Faster Delivery = Happy Users
Automated Process = Fewer Errors
Standards = Cost Reduction
Order Visibility = Confidence
Linking Systems = Efficiency
The computer under your desk is a big, clunky thing with a lot of moving parts. And moving parts mean that, sooner or later, some of those parts are going to break. That’s why, realistically, the traditional desktop has a three- to five-year lifespan.
But the increasingly widespread adoption of virtualization and data centers is leading a lot of IT professionals to ask: “If I’m running little or nothing locally anymore, and all my processing is being done centrally, why do I need beefy, high-performance boxes with lots of moving parts prone to breaking sitting under everyone’s desk?”
Well, the reality is, you probably don’t. And that’s why thin clients have begun getting a lot of attention. Frankly, it’s about time. Because though thin clients are one of the most ignored or misunderstood hardware options out there, they’re also one of the most cost-effective and secure.
Essentially, a thin client is a slimmed down, stripped down version of a desktop. But whereas traditional desktops need a big hard drive with lots of moving parts, thin clients don’t need a big hard drive – remember, most of the data is stored centrally. Thin clients just need a smaller, solid state or flash drive with no moving parts to boot up the machine. And because the smaller drive doesn’t have any moving parts, thin devices can last 5 to 8 years – nearly twice as long as a desktop.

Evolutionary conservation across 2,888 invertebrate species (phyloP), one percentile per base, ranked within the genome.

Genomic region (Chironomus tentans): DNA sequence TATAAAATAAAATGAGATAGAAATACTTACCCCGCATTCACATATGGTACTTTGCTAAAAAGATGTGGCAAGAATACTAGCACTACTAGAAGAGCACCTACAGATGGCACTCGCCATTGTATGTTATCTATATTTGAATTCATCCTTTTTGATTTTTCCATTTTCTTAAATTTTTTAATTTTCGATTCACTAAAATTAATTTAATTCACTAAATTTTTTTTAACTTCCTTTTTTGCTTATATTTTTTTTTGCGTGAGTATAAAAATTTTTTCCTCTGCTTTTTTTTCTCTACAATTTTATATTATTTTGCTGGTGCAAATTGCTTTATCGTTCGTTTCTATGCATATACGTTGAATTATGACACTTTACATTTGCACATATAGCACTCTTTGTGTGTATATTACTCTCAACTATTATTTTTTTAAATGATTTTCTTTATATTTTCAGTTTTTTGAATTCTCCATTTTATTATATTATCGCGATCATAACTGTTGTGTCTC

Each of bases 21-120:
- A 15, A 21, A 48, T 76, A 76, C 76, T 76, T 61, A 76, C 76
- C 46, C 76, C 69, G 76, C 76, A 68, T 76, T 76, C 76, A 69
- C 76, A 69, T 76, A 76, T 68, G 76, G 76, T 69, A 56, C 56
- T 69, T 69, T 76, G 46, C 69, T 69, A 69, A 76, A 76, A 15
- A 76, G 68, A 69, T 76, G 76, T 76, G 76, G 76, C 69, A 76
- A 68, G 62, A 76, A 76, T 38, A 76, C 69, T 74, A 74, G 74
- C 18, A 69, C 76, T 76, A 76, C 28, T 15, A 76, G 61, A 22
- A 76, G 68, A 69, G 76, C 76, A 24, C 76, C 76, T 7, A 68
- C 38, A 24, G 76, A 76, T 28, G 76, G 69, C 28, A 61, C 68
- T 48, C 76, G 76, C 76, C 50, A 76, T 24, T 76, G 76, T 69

It gets better. Because thin clients are a stripped down version of a traditional PC, they’re also less expensive – about half the cost.
So thin clients are cheaper and last longer. But wait, there’s more! A traditional PC might pull 125W of power but a thin device might only pull 10W. Now imagine 1000 PCs pulling 125W versus 1,000 thin clients using just 10W each. How much power and money do you think that would save your enterprise?
But don’t take my word for it. An IDC white paper on thin computing found that organizations that migrated to a thin client model experienced major cost and resource savings, including:
Cheaper. Longer-lasting. Less energy. Increased productivity. Can you say big-time ROI?